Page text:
For one thing, if everyone's a racist, no one's a racist. Slinging the epithet around promiscuously denudes it of power -- which, ultimately, might be one of the best things ever to happen to race relations -- but will also create a problem: How does one actually identify and call out the sorry, sick souls who actually do hate others for no reason other than the color of their skin?
In the more immediate term, one would think that the more intelligent Democrats would realize that the race-card-playing is doing nothing to help the President or his agenda. It takes everyone's eye off the ball; every day spent debating racism is one less day spent debating health care (on second thought . . .) More than that, racial controversy simply creates divisions that are going to make it harder for the President to bridge when he later needs the support of voters who may be opposing him now.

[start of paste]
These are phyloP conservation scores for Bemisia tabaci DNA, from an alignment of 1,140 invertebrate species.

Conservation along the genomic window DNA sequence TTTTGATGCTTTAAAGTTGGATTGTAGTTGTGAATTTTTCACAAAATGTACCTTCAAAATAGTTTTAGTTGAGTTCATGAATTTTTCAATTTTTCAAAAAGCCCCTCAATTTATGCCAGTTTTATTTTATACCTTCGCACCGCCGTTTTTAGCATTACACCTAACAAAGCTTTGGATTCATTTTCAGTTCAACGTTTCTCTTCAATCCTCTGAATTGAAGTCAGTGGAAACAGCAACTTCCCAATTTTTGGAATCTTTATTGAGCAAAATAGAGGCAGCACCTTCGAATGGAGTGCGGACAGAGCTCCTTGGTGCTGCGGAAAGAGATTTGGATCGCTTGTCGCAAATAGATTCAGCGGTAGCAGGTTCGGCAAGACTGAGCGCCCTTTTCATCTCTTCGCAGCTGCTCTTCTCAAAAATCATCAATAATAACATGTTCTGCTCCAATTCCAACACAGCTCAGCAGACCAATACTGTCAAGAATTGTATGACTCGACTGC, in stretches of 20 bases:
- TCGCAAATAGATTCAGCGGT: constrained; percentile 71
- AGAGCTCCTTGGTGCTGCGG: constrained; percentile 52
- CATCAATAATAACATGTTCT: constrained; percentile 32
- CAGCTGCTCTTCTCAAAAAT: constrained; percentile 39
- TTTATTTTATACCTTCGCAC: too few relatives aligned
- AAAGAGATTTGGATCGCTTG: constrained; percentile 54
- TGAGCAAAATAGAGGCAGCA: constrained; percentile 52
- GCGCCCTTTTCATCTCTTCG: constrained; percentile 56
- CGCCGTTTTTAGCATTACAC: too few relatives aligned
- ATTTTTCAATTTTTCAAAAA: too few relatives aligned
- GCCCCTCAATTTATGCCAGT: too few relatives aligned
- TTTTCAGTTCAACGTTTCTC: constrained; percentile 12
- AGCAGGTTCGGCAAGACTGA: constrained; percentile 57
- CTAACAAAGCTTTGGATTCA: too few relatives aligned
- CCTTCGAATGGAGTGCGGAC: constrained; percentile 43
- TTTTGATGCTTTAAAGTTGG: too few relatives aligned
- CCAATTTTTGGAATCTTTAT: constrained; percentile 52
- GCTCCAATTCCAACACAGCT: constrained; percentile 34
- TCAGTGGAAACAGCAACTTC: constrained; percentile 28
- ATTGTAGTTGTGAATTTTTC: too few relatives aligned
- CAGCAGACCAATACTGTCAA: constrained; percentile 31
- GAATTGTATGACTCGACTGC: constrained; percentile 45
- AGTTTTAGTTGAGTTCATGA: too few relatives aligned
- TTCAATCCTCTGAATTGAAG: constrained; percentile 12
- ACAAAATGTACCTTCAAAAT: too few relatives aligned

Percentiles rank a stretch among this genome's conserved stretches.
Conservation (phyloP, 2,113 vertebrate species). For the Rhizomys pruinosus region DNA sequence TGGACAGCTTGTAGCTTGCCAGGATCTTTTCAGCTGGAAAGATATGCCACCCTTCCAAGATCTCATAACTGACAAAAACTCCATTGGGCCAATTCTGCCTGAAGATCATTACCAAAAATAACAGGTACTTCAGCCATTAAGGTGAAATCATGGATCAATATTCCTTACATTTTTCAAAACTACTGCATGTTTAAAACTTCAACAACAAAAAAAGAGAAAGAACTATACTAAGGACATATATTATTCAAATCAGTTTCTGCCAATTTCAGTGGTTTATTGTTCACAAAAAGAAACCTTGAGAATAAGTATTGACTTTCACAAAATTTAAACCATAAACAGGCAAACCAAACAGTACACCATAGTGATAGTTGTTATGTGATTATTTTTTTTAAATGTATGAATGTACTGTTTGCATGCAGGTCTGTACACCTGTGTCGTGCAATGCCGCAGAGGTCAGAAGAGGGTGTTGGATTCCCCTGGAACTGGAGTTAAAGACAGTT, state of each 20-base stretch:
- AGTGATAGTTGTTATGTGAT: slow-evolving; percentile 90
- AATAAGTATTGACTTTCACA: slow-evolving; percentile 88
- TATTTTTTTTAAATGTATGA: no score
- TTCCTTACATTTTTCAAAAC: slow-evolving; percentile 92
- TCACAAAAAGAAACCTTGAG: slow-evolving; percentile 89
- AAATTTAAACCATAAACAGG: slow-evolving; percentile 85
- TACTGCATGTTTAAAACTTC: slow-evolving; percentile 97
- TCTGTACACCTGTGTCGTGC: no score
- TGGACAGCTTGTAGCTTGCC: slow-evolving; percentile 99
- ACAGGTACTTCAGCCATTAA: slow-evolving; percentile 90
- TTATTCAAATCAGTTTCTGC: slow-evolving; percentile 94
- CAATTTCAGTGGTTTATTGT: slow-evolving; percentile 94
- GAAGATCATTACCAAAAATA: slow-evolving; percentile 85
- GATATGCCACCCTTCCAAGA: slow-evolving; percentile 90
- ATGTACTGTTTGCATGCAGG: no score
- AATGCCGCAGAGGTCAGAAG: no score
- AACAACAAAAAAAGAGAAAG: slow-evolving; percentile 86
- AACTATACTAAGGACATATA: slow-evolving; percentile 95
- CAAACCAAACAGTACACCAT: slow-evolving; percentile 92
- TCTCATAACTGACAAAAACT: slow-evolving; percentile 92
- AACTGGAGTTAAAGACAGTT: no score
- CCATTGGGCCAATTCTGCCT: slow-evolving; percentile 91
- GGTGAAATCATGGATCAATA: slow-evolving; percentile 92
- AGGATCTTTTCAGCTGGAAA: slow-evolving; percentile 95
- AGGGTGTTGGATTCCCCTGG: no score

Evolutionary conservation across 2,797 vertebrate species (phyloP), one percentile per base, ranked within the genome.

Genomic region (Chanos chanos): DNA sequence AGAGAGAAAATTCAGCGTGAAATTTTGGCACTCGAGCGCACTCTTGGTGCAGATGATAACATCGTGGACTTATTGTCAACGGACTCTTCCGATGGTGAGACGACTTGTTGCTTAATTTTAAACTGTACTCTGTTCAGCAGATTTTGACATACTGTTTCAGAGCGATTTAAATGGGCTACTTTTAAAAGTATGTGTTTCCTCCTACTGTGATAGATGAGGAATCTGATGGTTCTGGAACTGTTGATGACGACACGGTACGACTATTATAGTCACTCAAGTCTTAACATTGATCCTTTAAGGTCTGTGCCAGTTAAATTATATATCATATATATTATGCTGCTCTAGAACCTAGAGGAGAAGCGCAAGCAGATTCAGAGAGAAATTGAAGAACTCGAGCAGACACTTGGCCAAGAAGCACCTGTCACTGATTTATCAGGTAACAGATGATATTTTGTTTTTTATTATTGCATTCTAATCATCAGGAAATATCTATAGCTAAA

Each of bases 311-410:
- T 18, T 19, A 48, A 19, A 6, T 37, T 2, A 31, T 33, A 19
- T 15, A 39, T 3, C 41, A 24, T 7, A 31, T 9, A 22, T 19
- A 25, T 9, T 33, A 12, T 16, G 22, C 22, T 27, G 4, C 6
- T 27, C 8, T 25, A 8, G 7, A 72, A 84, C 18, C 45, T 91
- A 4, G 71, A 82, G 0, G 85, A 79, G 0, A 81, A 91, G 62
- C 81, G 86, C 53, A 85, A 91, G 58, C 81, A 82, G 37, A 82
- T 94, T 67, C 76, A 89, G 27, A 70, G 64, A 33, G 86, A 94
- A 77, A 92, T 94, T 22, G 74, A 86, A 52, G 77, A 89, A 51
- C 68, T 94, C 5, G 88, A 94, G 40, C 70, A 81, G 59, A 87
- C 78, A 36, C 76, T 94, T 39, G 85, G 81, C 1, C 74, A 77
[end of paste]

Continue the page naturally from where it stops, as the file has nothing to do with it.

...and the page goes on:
So maybe the Democrats can admit that there are people of good faith who can disagree with the President without despising African Americans, and kick to the curb the cynics among them who think that Americans can be guilted into signing onto an agenda with which they don't agree.